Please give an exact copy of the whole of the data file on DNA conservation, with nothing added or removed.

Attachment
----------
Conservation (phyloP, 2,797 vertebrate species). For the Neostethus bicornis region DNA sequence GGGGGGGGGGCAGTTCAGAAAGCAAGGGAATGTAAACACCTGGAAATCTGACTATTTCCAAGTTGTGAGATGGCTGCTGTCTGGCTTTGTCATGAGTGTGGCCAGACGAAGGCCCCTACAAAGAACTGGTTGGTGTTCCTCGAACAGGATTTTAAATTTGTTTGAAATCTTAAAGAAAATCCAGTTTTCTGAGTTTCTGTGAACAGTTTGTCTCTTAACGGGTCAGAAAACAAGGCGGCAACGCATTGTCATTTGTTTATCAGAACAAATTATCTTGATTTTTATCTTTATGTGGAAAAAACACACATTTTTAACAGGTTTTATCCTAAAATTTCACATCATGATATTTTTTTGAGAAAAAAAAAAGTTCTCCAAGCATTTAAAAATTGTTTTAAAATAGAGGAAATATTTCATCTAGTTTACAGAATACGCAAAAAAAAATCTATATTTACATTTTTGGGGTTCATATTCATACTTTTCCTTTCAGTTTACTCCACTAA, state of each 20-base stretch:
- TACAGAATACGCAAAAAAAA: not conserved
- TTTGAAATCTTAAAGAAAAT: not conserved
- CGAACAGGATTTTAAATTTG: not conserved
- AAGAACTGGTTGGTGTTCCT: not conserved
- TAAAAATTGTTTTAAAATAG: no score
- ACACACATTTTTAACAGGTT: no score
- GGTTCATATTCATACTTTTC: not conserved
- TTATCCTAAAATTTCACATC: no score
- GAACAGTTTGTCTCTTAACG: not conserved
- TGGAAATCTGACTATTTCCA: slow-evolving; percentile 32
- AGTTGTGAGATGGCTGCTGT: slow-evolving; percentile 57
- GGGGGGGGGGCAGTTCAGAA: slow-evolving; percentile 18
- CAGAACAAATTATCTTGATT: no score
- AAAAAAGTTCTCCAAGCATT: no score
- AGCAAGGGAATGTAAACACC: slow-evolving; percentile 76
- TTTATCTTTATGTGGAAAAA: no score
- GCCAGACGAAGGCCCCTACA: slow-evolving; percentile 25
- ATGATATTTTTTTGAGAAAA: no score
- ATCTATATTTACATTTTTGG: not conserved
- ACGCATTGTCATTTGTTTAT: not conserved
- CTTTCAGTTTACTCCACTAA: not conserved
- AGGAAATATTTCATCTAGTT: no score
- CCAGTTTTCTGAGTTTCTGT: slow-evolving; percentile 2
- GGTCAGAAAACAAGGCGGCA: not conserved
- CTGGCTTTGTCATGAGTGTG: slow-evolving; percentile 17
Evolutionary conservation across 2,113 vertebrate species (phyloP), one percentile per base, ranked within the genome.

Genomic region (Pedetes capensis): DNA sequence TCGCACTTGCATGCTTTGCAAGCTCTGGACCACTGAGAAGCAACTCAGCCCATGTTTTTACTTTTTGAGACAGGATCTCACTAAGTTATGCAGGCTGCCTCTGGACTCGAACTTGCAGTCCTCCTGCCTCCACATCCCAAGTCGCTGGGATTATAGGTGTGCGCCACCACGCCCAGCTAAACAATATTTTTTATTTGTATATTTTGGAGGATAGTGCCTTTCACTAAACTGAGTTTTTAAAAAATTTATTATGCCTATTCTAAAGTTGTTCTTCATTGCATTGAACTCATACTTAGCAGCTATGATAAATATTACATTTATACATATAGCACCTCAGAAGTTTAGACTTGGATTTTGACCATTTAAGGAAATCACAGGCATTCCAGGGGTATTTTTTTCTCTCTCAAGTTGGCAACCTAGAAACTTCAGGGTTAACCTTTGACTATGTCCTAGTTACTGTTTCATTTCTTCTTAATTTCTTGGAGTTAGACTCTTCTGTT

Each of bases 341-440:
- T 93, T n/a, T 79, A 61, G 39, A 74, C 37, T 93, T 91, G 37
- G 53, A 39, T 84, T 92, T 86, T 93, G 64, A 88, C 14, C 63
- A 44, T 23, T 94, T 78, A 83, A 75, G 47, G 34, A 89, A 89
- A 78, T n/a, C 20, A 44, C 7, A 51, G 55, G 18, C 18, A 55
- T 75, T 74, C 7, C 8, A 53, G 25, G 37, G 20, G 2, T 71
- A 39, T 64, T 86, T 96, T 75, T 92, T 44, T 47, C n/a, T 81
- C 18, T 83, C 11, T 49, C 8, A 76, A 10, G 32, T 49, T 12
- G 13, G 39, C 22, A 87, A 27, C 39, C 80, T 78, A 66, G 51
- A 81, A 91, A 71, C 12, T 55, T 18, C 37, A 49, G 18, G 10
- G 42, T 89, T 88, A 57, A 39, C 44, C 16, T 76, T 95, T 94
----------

Conservation (phyloP, 2,797 vertebrate species). For the Neostethus bicornis region DNA sequence GGGGGGGGGGCAGTTCAGAAAGCAAGGGAATGTAAACACCTGGAAATCTGACTATTTCCAAGTTGTGAGATGGCTGCTGTCTGGCTTTGTCATGAGTGTGGCCAGACGAAGGCCCCTACAAAGAACTGGTTGGTGTTCCTCGAACAGGATTTTAAATTTGTTTGAAATCTTAAAGAAAATCCAGTTTTCTGAGTTTCTGTGAACAGTTTGTCTCTTAACGGGTCAGAAAACAAGGCGGCAACGCATTGTCATTTGTTTATCAGAACAAATTATCTTGATTTTTATCTTTATGTGGAAAAAACACACATTTTTAACAGGTTTTATCCTAAAATTTCACATCATGATATTTTTTTGAGAAAAAAAAAAGTTCTCCAAGCATTTAAAAATTGTTTTAAAATAGAGGAAATATTTCATCTAGTTTACAGAATACGCAAAAAAAAATCTATATTTACATTTTTGGGGTTCATATTCATACTTTTCCTTTCAGTTTACTCCACTAA, state of each 20-base stretch:
- TACAGAATACGCAAAAAAAA: not conserved
- TTTGAAATCTTAAAGAAAAT: not conserved
- CGAACAGGATTTTAAATTTG: not conserved
- AAGAACTGGTTGGTGTTCCT: not conserved
- TAAAAATTGTTTTAAAATAG: no score
- ACACACATTTTTAACAGGTT: no score
- GGTTCATATTCATACTTTTC: not conserved
- TTATCCTAAAATTTCACATC: no score
- GAACAGTTTGTCTCTTAACG: not conserved
- TGGAAATCTGACTATTTCCA: slow-evolving; percentile 32
- AGTTGTGAGATGGCTGCTGT: slow-evolving; percentile 57
- GGGGGGGGGGCAGTTCAGAA: slow-evolving; percentile 18
- CAGAACAAATTATCTTGATT: no score
- AAAAAAGTTCTCCAAGCATT: no score
- AGCAAGGGAATGTAAACACC: slow-evolving; percentile 76
- TTTATCTTTATGTGGAAAAA: no score
- GCCAGACGAAGGCCCCTACA: slow-evolving; percentile 25
- ATGATATTTTTTTGAGAAAA: no score
- ATCTATATTTACATTTTTGG: not conserved
- ACGCATTGTCATTTGTTTAT: not conserved
- CTTTCAGTTTACTCCACTAA: not conserved
- AGGAAATATTTCATCTAGTT: no score
- CCAGTTTTCTGAGTTTCTGT: slow-evolving; percentile 2
- GGTCAGAAAACAAGGCGGCA: not conserved
- CTGGCTTTGTCATGAGTGTG: slow-evolving; percentile 17
Evolutionary conservation across 2,113 vertebrate species (phyloP), one percentile per base, ranked within the genome.

Genomic region (Pedetes capensis): DNA sequence TCGCACTTGCATGCTTTGCAAGCTCTGGACCACTGAGAAGCAACTCAGCCCATGTTTTTACTTTTTGAGACAGGATCTCACTAAGTTATGCAGGCTGCCTCTGGACTCGAACTTGCAGTCCTCCTGCCTCCACATCCCAAGTCGCTGGGATTATAGGTGTGCGCCACCACGCCCAGCTAAACAATATTTTTTATTTGTATATTTTGGAGGATAGTGCCTTTCACTAAACTGAGTTTTTAAAAAATTTATTATGCCTATTCTAAAGTTGTTCTTCATTGCATTGAACTCATACTTAGCAGCTATGATAAATATTACATTTATACATATAGCACCTCAGAAGTTTAGACTTGGATTTTGACCATTTAAGGAAATCACAGGCATTCCAGGGGTATTTTTTTCTCTCTCAAGTTGGCAACCTAGAAACTTCAGGGTTAACCTTTGACTATGTCCTAGTTACTGTTTCATTTCTTCTTAATTTCTTGGAGTTAGACTCTTCTGTT

Each of bases 341-440:
- T 93, T n/a, T 79, A 61, G 39, A 74, C 37, T 93, T 91, G 37
- G 53, A 39, T 84, T 92, T 86, T 93, G 64, A 88, C 14, C 63
- A 44, T 23, T 94, T 78, A 83, A 75, G 47, G 34, A 89, A 89
- A 78, T n/a, C 20, A 44, C 7, A 51, G 55, G 18, C 18, A 55
- T 75, T 74, C 7, C 8, A 53, G 25, G 37, G 20, G 2, T 71
- A 39, T 64, T 86, T 96, T 75, T 92, T 44, T 47, C n/a, T 81
- C 18, T 83, C 11, T 49, C 8, A 76, A 10, G 32, T 49, T 12
- G 13, G 39, C 22, A 87, A 27, C 39, C 80, T 78, A 66, G 51
- A 81, A 91, A 71, C 12, T 55, T 18, C 37, A 49, G 18, G 10
- G 42, T 89, T 88, A 57, A 39, C 44, C 16, T 76, T 95, T 94